I drove today, for the first time in almost five months. There's something pretty wrong with that, isn't there? It's not that I haven't gone anywhere, but when a girl has a driver, might as well let him drive. Rick loves to drive, so I just jump in the passenger seat without giving it a thought. But the poor guy has the flu, some kind of flu.. I don't know which one, but it's got him flat on the couch, which in itself is no fun, because the couch is actually a loveseat, and Rick is 6'4". Poor baby. I mean really. Poor baby.

So I jumped in the big-ass truck this morning to run for provisions, and ten seconds down the road I got a big grin on my face and said to myself, driving is fun. I'd forgotten. Too bad the dear man had to get sick for me to take a turn behind the wheel. But at least I didn't forget how to drive. I don't have a picture for you, for reasons that I'm sure are obvious. Now I need to power through my work day, run Lucy to the dog park, and get back home to tend to my poor sick sweetie. I left him there with sick people stuff like ginger tea, apple sauce, chicken soup, a National Geographic, and a new fleece blankie. I do hope he'll be well soon, and I also hope I stay well. There's just no time for being sick in my little world. I will find other reasons to drive.

Saturday, November 14, 2009

our 17th anniversary

Rick and I celebrated our 17th wedding anniversary yesterday. We spent the afternoon in town, repelling raindrops with the black and red polka dot umbrella we bought on our honeymoon in Victoria, BC all those years ago. Ashland is gearing up for Christmas, with lights and decorations going up everywhere. They even put up a seasonal ice skating rink in a small parking lot across from Lithia Park. This place is so adorable. It's such a community. I could get used to this.

We had no success with picture taking all day, so later in the evening, back at home, we decided to try taking one of ourselves. The kids are so good at this. We are not. My new camera even has a setting for "take a picture of yourself". We did a terrible job, but the result reminds me of an old photo booth. Silly and fun, like the rest of a silly and fun day together. After 17 years, we still like hanging out.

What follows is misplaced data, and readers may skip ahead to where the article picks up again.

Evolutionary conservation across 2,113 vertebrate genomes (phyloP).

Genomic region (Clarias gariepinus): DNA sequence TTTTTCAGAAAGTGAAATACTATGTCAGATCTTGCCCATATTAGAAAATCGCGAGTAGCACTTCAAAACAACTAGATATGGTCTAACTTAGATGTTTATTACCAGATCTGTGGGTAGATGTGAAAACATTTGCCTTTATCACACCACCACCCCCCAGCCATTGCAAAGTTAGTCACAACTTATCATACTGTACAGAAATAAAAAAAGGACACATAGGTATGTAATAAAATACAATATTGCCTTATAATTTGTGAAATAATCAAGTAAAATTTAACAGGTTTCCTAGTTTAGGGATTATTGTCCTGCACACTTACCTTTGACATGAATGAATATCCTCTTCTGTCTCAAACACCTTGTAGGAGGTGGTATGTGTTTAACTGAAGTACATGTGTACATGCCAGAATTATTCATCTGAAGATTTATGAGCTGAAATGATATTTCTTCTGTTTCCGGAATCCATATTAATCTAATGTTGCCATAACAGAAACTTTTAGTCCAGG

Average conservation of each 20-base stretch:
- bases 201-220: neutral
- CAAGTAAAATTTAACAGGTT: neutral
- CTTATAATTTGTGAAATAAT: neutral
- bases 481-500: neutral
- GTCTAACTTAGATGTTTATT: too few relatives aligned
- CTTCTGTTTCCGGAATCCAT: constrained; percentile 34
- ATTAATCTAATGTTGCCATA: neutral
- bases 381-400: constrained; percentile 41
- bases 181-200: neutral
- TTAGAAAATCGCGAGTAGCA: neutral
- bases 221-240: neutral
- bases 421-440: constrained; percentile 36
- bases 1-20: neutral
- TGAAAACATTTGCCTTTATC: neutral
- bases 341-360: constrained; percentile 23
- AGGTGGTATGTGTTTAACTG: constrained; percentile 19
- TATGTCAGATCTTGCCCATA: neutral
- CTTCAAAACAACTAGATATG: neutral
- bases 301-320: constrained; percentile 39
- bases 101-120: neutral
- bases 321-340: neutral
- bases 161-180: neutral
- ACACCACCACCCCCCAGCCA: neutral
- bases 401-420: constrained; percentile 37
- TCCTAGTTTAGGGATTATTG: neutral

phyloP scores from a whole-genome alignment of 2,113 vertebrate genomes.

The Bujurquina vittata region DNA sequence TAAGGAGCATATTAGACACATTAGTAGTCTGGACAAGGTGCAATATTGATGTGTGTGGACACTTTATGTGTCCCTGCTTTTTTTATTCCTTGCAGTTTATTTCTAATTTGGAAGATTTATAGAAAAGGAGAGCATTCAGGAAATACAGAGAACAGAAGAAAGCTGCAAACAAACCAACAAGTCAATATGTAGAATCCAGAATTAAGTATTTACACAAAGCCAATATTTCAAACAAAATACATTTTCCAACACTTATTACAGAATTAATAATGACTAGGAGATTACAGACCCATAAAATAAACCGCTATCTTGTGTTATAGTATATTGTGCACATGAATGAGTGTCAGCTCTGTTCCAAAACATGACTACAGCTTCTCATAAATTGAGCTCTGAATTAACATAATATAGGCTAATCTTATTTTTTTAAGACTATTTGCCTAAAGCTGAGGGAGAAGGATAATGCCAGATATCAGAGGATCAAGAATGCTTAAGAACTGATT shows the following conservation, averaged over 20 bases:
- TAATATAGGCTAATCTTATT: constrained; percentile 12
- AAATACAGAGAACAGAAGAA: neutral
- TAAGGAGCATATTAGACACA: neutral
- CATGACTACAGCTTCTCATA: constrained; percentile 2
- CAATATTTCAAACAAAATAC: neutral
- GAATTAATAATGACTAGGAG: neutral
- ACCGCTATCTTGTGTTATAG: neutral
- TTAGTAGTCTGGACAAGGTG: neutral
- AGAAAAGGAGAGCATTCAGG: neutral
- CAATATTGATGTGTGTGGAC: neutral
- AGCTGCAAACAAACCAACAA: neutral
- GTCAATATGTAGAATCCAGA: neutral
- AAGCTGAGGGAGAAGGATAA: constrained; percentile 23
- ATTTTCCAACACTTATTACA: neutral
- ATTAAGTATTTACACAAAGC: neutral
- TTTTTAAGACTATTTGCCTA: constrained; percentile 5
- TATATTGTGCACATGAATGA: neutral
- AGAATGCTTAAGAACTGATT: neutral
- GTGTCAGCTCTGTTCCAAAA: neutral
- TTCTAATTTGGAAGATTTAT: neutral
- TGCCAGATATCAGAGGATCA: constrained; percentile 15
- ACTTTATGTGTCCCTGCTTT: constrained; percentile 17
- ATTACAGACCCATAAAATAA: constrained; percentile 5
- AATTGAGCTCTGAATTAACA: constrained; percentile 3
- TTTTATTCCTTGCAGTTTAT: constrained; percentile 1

Thursday, November 12, 2009

first little snow

You can't see it here, but it was snowing this morning. Too soon, says Mitzi, but weather patterns have been known to change when I come around. It looked so pretty falling in the pond that Mitzi lovingly dug and built with her own little hands. There is nothing my cousin can't do. And now she can make beads too. I'll show you soon, and yes, I will encourage you to buy her beads as well as mine! The snow only fell for a few minutes this morning, but Mitzi has been at the torch all day.

Wednesday, November 11, 2009

so quiet

This is weird. I don't have anything to say. Nothing. How very odd. I'm reading "Bird By Bird", in which Anne Lamott assures us that it's important to write. I agree. It's important for somebody to write, but me? I don't know. Still, I want you to get your money's worth, so I'll see if I can find my way back to my old writing obsession. Meanwhile, I have this darling new camera, so I think I'll make use of it. How about if I find something interesting in my little world every day and do some show and tell? If I can't find something worth sharing each day, it's because I have my eyes closed.

Today I looked out the window toward the creek and saw this lovely view. This is my backyard right now. Sure, I live in a little metal box, but I do love our little creek side place in the world. There we go... I feel better now.

Monday, November 9, 2009

a pretty good week

I don't seem to have enough time to work. There's too much fun going on! But maybe what's really happening is I'm finally finding some balance in my life. For years and years it's been all about work. I guess it would still be that way if I had my own studio, so it's a good thing I'm sharing with Mitzi. This way I have to be out of there sometimes so she can do her stuff. The way it's working at the moment is I do my internet stuff at her house on Mondays, instead of in the chilly game room at the RV park. Mitzi paints and makes beads (mostly makes beads... poor thing caught the bead bug...) on Mondays, Thursdays, and Fridays, and I have Tuesday, Wednesday, and Saturday in the studio. I can't get as many beads made as I used to, but maybe that's not a bad thing. Maybe I can make just enough. I'll find out as I go, like with everything else. I know I sound awefully tentative lately, and that's because everything in my life feels tentative. Nothing is solid. Nothing is mine. It's OK. It' what I signed up for.

Anyway, we had a most wonderful weekend here in Ashland. Actually a wonderful week. Rick and I went driving on Thursday, through the backroads and hills, up about as far as Grants Pass. This is nice country, but Ashland remains at the top of the list for places to settle in. Friday night we wandered out with Mitzi and Ron for First Friday, and took in some galleries, which is always fun. There's a lot of good art here, and too many galleries to hit them all in one evening. Mitzi knows just about everybody in Art Land, so it's fun to get out there and meet some folks.

After Art Walking, we went to the Elks Lodge for a tasty beverage and a few games of pool. I don't know what it is, but I really like that place. More nice people, cheap drinks, and the only 25 cent pool table in town... maybe in the world. I tested out my new little Olympus camera, which I bought on ebay through a second hand tip from Kate McKinnon. I love it. The bells and whistles are actually useful, as well as easy to use. Get yours here...